First, we can only know so much about most people we meet in a given day. It’s awfully convenient to give each of them a blank slate to start with, because most of them won’t be around long enough to face consequences of acting badly. Labels give us a better starting point, and hold people accountable for folks. If I’ve been burned in the past by liberals who want to tax us back to the stone age without really giving an efficient infrastructure, when someone else comes along you might want to know whether he’s likely to make the same kind of move. If he claims to be a liberal this can give you a starting place to start making that judgment.  Group labels are very good at helping us predict what we can expect from certain people, which is useful both for predicting what they’ll do in the future and holding them accountable for what they (or other people coming from a similar starting position) did in the past.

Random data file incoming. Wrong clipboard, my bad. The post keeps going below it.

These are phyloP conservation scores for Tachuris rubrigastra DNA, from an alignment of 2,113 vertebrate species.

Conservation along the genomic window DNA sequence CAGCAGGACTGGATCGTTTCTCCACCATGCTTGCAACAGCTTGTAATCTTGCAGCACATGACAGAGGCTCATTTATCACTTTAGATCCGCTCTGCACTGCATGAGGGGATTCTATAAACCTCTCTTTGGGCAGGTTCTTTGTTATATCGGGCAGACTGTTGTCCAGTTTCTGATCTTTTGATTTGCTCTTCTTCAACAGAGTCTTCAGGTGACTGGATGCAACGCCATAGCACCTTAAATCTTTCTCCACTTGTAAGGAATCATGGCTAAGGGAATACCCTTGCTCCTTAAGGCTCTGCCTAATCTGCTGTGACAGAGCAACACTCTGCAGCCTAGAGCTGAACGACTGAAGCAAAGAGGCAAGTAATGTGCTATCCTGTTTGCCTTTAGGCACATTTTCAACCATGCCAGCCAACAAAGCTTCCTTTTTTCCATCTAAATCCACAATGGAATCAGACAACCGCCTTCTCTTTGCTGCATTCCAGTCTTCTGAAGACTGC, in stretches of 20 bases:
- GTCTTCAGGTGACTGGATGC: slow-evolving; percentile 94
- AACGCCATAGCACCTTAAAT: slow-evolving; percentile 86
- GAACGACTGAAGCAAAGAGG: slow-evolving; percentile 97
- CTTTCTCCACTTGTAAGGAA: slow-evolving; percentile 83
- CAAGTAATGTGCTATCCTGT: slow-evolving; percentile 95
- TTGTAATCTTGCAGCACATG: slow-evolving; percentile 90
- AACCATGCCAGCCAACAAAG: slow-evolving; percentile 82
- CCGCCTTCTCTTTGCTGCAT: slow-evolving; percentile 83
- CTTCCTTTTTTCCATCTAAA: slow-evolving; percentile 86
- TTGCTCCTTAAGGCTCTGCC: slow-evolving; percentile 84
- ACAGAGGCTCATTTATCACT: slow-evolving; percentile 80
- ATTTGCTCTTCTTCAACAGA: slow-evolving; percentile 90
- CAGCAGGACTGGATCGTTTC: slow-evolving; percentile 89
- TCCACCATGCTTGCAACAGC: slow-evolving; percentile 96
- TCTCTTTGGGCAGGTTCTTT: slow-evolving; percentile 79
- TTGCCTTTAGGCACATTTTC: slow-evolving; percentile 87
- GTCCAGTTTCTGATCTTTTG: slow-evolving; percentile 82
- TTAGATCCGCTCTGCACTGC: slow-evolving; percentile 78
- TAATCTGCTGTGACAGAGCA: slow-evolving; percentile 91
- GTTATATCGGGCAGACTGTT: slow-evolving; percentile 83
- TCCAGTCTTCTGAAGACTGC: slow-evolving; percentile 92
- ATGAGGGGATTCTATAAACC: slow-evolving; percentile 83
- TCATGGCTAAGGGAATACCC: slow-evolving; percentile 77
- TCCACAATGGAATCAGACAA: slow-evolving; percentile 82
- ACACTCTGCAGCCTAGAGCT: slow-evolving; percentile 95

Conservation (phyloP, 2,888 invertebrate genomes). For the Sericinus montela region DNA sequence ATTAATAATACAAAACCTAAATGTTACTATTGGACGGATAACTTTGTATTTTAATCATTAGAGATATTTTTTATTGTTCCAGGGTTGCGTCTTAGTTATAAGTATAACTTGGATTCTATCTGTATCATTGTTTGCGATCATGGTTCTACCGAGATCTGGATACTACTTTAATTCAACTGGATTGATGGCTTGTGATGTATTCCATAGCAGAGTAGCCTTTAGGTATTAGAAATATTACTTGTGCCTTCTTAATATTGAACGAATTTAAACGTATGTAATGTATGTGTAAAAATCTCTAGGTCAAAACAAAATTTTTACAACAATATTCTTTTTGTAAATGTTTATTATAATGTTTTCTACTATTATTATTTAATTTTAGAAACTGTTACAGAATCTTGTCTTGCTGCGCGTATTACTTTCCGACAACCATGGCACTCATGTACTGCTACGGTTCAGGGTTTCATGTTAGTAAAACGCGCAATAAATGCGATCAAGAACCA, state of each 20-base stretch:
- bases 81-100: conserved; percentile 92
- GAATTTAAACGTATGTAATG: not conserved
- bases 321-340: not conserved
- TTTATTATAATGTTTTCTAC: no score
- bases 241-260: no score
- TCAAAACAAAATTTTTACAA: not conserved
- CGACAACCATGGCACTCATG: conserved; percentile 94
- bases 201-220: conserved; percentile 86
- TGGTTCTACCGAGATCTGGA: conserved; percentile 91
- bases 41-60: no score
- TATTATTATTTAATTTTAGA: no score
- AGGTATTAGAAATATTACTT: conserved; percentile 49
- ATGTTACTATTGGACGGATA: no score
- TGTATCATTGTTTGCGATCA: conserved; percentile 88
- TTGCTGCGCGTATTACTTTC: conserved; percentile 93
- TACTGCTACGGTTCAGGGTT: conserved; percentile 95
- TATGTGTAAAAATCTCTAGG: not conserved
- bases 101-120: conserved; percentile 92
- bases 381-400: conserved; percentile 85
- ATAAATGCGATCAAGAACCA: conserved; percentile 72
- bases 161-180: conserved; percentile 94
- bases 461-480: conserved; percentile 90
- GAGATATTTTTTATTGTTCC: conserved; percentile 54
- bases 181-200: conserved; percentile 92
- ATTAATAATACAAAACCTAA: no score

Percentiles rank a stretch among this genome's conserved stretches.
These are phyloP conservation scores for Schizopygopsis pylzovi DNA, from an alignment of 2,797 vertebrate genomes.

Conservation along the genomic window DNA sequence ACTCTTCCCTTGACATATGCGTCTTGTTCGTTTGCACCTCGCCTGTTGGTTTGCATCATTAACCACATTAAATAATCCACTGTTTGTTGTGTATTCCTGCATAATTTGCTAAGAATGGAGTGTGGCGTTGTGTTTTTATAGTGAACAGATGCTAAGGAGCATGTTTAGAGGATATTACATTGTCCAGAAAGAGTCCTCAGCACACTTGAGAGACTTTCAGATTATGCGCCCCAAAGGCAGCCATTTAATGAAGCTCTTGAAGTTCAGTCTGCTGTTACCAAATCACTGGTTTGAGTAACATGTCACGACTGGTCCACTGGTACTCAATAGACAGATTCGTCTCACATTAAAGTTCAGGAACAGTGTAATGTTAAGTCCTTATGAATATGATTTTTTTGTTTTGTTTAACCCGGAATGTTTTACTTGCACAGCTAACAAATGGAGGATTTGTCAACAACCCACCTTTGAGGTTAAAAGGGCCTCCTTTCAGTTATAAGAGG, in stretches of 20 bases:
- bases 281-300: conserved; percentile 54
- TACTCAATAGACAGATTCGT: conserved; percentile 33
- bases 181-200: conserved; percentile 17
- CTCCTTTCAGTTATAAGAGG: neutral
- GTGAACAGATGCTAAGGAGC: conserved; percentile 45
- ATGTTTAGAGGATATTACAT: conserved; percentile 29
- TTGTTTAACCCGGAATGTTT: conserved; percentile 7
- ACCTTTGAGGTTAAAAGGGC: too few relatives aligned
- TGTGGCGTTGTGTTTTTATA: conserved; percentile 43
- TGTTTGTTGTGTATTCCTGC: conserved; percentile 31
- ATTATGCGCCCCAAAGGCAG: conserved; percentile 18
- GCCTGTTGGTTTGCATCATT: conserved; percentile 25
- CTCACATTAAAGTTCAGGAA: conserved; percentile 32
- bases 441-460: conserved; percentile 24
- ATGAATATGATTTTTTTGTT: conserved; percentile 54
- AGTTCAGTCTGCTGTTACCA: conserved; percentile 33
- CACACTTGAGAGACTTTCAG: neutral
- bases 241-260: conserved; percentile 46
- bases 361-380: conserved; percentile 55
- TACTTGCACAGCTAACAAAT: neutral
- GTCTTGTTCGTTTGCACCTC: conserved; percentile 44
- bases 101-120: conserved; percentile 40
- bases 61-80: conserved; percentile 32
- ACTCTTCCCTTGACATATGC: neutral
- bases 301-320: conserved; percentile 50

On a personal level, it’s also helpful in teasing out whether we’re being self-contradictory or not. This matters if you want your beliefs to be consistent. I believe that many Republicans genuinely don’t see the contradiction in opposing abortion because they’re against killing defenseless humans while they go along with war policies that guarantee a certain number of Afghani and Iraqi children will be killed. Or liberals who push back against all kinds of stereotypes, but are somehow fine taking about white Southerners in very broad (and negative) strokes. Committing yourself to a label and seeing how that label conflicts with your other beliefs can be very helpful. Sometimes it will get you to give up those other beliefs. Sometimes you’ll be able to fine-tune the label, narrow just what we mean by pro-life or whatever. But it’s almost always good at curing our blind spots, I’ve found.